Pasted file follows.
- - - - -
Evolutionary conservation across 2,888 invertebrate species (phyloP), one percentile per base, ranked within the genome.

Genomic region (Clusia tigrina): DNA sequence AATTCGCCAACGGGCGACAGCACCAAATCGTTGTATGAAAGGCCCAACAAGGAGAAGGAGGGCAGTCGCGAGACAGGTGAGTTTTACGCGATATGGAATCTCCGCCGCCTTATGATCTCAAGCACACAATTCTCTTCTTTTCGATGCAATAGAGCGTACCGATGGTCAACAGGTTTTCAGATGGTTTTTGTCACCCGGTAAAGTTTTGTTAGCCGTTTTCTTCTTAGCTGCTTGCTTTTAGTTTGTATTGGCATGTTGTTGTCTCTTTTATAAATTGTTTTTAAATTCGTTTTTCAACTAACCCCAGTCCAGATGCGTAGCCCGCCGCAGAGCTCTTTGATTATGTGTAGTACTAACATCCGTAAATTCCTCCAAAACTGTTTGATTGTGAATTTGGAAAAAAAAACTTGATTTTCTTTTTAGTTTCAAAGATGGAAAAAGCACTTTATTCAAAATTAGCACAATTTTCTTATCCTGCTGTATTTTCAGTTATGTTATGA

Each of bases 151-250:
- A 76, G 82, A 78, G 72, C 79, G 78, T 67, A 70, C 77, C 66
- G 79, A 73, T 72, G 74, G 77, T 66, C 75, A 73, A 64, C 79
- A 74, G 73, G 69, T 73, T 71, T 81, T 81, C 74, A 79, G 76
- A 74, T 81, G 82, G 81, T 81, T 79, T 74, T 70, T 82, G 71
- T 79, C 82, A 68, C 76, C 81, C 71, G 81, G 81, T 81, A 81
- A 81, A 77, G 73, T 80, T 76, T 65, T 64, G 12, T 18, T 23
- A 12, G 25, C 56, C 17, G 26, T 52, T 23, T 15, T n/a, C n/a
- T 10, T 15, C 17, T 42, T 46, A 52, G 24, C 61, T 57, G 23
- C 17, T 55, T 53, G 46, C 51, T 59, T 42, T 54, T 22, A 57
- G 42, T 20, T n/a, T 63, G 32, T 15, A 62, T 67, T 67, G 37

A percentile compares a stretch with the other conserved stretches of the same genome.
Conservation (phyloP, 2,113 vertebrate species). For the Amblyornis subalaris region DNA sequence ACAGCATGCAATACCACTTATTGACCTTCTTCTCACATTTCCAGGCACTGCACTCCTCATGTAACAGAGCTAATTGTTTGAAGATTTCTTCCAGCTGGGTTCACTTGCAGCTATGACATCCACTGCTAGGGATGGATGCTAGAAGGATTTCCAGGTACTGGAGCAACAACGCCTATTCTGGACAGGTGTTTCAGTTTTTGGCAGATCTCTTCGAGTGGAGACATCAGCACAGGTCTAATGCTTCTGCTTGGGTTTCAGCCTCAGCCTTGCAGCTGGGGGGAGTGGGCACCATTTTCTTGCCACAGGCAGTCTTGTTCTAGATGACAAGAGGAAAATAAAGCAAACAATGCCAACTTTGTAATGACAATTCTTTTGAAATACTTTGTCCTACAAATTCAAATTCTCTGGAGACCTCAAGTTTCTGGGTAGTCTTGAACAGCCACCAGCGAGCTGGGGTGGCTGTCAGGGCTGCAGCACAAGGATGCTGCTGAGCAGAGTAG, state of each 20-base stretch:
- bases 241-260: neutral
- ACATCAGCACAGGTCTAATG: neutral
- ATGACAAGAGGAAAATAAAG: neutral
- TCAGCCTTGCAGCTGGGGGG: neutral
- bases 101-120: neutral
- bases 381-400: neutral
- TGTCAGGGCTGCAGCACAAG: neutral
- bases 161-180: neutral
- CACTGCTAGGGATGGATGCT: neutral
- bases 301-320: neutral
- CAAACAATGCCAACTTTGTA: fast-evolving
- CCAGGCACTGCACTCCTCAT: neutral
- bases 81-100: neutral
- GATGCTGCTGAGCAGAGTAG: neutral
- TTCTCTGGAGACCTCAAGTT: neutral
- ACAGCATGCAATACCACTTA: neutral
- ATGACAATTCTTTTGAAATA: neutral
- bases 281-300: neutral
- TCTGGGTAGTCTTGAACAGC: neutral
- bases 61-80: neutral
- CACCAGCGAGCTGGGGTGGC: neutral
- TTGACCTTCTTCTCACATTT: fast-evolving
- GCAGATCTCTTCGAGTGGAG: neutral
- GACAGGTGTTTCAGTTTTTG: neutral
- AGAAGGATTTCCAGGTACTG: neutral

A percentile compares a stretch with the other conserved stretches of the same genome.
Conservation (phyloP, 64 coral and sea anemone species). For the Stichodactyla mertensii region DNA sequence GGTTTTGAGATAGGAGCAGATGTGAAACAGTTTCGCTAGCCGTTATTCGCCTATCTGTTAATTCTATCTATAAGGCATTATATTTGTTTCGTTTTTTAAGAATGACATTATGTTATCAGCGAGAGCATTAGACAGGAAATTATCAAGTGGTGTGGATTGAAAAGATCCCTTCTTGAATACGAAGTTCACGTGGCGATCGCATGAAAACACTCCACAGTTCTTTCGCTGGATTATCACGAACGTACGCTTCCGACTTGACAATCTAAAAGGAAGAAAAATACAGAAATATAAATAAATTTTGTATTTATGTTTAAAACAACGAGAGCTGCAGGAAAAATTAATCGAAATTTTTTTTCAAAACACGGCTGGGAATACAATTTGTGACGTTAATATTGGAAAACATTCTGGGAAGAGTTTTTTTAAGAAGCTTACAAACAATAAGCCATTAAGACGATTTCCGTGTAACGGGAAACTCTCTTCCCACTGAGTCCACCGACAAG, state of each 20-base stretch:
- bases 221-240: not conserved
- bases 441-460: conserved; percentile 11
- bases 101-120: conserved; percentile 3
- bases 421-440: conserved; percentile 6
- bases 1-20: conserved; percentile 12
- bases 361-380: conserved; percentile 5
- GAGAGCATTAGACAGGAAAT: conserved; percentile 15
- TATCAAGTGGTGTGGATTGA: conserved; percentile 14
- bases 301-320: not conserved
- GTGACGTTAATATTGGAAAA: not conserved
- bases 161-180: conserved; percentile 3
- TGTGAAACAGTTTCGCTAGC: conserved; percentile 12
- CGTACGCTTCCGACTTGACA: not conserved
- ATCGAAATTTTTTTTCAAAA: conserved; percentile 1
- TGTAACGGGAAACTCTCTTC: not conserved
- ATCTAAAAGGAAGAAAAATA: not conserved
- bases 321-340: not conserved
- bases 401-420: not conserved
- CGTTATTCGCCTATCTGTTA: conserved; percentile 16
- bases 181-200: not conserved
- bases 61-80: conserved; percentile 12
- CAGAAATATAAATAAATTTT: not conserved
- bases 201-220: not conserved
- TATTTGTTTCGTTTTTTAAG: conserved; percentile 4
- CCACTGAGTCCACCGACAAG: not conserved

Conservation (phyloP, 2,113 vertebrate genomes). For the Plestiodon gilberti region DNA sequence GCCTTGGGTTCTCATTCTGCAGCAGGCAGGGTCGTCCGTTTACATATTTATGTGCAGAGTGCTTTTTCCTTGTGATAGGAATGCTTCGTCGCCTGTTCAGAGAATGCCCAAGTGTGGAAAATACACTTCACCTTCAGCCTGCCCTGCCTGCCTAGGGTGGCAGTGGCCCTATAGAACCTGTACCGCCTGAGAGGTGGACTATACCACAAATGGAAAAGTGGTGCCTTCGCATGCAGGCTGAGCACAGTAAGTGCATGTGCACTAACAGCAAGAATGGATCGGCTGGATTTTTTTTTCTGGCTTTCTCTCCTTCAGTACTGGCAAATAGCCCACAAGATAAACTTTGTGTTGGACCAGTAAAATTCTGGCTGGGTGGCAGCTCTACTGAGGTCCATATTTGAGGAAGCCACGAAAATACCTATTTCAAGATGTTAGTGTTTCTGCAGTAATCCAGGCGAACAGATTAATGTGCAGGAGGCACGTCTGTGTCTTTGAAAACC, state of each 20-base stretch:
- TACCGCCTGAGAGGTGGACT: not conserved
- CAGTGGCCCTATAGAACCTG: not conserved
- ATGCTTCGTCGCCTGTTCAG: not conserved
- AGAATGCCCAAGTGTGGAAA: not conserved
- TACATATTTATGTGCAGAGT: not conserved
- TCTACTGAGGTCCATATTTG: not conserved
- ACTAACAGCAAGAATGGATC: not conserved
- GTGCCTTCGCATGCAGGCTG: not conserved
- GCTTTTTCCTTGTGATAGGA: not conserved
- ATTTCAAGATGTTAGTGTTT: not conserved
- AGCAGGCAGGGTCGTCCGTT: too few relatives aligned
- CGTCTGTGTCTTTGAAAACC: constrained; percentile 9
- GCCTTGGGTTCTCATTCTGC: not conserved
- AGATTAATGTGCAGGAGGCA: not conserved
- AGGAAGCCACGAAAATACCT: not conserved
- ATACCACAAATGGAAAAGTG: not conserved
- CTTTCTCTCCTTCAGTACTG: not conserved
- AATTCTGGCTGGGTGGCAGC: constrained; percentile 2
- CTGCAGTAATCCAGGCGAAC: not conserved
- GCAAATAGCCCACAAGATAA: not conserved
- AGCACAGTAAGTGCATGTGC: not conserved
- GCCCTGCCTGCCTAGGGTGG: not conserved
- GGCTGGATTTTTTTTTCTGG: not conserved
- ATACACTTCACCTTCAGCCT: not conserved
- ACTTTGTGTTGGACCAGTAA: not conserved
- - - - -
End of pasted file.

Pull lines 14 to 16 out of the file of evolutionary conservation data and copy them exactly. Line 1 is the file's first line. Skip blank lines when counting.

A percentile compares a stretch with the other conserved stretches of the same genome.
Conservation (phyloP, 2,113 vertebrate species). For the Amblyornis subalaris region DNA sequence ACAGCATGCAATACCACTTATTGACCTTCTTCTCACATTTCCAGGCACTGCACTCCTCATGTAACAGAGCTAATTGTTTGAAGATTTCTTCCAGCTGGGTTCACTTGCAGCTATGACATCCACTGCTAGGGATGGATGCTAGAAGGATTTCCAGGTACTGGAGCAACAACGCCTATTCTGGACAGGTGTTTCAGTTTTTGGCAGATCTCTTCGAGTGGAGACATCAGCACAGGTCTAATGCTTCTGCTTGGGTTTCAGCCTCAGCCTTGCAGCTGGGGGGAGTGGGCACCATTTTCTTGCCACAGGCAGTCTTGTTCTAGATGACAAGAGGAAAATAAAGCAAACAATGCCAACTTTGTAATGACAATTCTTTTGAAATACTTTGTCCTACAAATTCAAATTCTCTGGAGACCTCAAGTTTCTGGGTAGTCTTGAACAGCCACCAGCGAGCTGGGGTGGCTGTCAGGGCTGCAGCACAAGGATGCTGCTGAGCAGAGTAG, state of each 20-base stretch:
- bases 241-260: neutral